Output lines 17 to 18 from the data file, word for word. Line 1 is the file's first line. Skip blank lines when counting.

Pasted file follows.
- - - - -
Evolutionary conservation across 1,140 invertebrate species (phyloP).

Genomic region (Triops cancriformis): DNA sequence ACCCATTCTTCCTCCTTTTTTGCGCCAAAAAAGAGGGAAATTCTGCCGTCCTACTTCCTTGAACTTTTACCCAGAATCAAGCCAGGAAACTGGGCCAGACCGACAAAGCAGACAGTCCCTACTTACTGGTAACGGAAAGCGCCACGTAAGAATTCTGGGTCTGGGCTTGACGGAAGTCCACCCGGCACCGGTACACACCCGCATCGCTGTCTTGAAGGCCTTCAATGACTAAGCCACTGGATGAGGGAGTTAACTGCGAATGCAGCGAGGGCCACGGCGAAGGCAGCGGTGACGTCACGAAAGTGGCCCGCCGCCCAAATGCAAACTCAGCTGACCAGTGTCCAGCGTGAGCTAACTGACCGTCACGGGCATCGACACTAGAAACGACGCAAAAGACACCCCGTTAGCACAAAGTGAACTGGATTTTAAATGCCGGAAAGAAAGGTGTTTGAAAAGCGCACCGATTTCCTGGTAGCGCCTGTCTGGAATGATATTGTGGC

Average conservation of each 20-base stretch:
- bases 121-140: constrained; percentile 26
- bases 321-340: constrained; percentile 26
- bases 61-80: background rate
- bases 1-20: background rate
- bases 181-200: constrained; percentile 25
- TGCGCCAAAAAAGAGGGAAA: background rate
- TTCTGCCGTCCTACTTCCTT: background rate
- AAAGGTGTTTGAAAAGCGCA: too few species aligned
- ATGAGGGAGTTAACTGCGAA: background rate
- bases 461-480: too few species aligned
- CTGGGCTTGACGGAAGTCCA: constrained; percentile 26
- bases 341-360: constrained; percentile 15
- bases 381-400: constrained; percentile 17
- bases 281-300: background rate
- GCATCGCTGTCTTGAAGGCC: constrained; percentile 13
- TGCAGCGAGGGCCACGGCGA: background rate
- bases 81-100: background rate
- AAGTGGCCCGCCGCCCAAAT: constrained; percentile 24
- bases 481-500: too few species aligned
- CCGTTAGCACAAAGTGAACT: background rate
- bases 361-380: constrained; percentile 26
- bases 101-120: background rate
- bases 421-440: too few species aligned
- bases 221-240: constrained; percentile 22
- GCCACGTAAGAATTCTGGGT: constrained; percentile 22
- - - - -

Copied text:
- bases 281-300: background rate
- GCATCGCTGTCTTGAAGGCC: constrained; percentile 13